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  Georgia Hilleard Blog: Leaving British Cycling  
  January 11th 2019 By Georgia Hilleard  
  Georgia Hilleard (right) with Lauren Bate after winning 2018 British team sprint title. Photo: PA Images
  Some may think I'm crazy for leaving what's known as the best programme in the world of sport. However, if there's one thing that I have learnt from being a part of it all is that there is way more to life than just riding around in circles and not enjoying what you're doing. As everyone knows, when you're placed in a situation that you have no control over, it is often very hard to speak up and get the issue resolved. Elite sport is a pressure cooker environment, everyone has targets to hit and medals to win, but it seems more often than not, nearly always, and apparent across most sports, targets and medals are put before the individual and their mental health.

I have come up through the pathway with British Cycling, two years on Junior Academy and then just over a year on the Senior Academy. This is where I moved fully to focus on sprinting and for my dad to lose his training partner for a while! The British Cycling Academy helped me to understand how to look after myself with nutrition and recovery, which I loved learning about because I wanted to make myself the best athlete I could be. I feel as though it helped me to be more mature and think more about the decisions I made and whether it would affect anything I did on the bike. I was also lucky enough to get given world class equipment required but would have to say goodbye to my trusty 'planet-flex' as people would call it (I loved it).

It's now been just over a month since I officially left the world class programme and I know many people are still intrigued into my decision as I haven't really opened up about it other than briefly mentioning in a post on Instagram when I announced my departure - and in fairness this was only vague. So, for those of you that are still reading, and want to know the real reasons for my departure then read on. The short and simple of it for those of you that haven't got the time to read this A-Level English essay below, is, I simply wasn't enjoying it anymore. I had fallen out of love with the sport, and my mental health was beginning to suffer.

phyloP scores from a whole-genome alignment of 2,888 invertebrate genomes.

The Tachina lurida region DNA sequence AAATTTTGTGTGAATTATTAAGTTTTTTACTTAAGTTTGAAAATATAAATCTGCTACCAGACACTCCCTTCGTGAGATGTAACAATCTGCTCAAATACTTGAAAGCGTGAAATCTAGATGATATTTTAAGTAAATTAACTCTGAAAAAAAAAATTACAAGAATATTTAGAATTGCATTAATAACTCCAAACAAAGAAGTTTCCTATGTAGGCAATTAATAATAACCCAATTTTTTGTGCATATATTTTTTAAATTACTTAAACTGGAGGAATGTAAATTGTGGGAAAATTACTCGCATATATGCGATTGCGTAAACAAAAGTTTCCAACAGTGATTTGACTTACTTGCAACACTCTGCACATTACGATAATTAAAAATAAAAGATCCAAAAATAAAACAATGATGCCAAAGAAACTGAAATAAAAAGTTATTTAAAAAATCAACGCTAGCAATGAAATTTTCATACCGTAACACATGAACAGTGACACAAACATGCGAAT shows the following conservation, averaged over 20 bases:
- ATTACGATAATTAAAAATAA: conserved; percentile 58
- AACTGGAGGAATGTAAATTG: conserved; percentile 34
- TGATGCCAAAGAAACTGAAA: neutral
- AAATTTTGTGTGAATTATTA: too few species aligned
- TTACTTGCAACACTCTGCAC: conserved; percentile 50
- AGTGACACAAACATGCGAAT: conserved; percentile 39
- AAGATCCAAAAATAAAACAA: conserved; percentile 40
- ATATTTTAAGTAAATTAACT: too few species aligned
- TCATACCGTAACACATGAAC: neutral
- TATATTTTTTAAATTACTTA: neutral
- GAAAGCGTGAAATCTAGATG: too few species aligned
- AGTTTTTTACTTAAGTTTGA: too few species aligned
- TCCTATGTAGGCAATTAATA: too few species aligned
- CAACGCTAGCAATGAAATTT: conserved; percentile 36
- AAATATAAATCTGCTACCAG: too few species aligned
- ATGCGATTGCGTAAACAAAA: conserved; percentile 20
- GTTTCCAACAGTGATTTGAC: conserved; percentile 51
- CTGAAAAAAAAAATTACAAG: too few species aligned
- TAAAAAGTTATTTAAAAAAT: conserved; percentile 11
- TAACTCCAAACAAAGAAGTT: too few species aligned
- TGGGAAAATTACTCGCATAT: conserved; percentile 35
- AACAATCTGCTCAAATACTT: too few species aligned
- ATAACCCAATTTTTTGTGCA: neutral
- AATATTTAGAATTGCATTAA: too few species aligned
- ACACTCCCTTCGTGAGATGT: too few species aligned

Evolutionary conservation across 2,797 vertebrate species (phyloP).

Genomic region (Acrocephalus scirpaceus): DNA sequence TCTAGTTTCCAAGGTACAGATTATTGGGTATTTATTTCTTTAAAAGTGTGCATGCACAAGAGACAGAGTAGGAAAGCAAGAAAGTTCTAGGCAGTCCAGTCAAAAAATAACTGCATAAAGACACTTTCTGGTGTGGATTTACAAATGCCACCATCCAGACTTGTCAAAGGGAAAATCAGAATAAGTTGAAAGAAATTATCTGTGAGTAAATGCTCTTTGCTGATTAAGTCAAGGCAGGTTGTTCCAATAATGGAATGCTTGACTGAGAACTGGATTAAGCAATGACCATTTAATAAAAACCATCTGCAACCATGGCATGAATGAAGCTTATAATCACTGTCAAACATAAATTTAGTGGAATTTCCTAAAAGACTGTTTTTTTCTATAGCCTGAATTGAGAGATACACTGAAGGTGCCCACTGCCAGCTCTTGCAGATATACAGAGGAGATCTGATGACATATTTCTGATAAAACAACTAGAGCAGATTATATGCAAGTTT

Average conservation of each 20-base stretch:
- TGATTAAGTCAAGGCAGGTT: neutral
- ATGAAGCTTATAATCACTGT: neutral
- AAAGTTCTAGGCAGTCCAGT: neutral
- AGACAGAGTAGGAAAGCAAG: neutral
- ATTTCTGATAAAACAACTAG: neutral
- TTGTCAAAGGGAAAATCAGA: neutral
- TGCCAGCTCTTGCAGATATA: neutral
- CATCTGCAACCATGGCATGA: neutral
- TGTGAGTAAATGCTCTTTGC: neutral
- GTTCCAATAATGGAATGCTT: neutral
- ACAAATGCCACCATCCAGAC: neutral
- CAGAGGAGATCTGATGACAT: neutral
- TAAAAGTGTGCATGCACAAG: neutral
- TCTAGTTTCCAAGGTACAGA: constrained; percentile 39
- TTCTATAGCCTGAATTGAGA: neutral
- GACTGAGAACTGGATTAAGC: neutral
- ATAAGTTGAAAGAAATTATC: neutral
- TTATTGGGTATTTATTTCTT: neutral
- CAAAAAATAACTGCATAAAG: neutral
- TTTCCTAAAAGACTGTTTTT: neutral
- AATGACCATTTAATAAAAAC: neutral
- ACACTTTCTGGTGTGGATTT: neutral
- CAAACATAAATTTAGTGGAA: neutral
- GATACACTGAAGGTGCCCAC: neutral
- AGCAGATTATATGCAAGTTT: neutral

I would get caught up in the life of just cycling and not care for anything else which meant when things went well, I was living the high life! But when things didn't go so well... I guess you get the picture. I would feel very restricted in what I could do and for someone who loves to keep active, I found this quite difficult. I felt as though I couldn't do things adventurous or add to vital life experiences as the constant thought of 'will this effect training' would go through my head. This highlights the sacrifices that you have to make in order to be a successful athlete, don't get me wrong I always understood this as many other athletes do, but it's not until you're isolated in a situation when these sacrifices really hit home. It often felt as if I wasn't in control of my own life and always had someone/something determining what I could or could not do. At the end of the day, it seems a saying that many people try to live by however, only few are actually successful, life is too short not to love what you're doing and as I've experienced over the last few months life is also too short to feel restricted to new experiences.

I soon took action, along with the experiences I felt I was missing out on as well as the constant ups and downs and the emotions that came with it, it finally began to take its toll on me. I decided to enrol at the Manchester Metropolitan University studying Sport and Exercise Science. Away from bike riding I have always wanted to consider working in the field of strength and conditioning and have done ever since I started doing gym myself, starting a strength and conditioning course at MMU seemed like the next logical step in helping me achieve this if I ever did step away from the programme - never did I think it would come this early however. However, starting my studies again did in fact achieve what I wanted it to - help to keep my mind off cycling for at least a little bit. You'll be all happy to know that I passed my first mid-term exam in December and after doing so, it has given me more confidence and at the time gave me reinforcement that I am actually good at things other than cycling! Albeit, at the time this still didn't change the fact that I would still have to go into training every day and feel a constant amount of pressure on my shoulders. Trust me, I might be blonde but I'm not that naive! I understand that this comes with elite sport (SOMETIMES!) however not to the point where it subtracts the fun from the sport you love, and you physically feel sick at the thought of having to get on your bike again. I soon began to doubt myself and my ability. As you can imagine, this would then affect my performance, then my mental health would suffer again. It was just a vicious cycle - excuse the pun!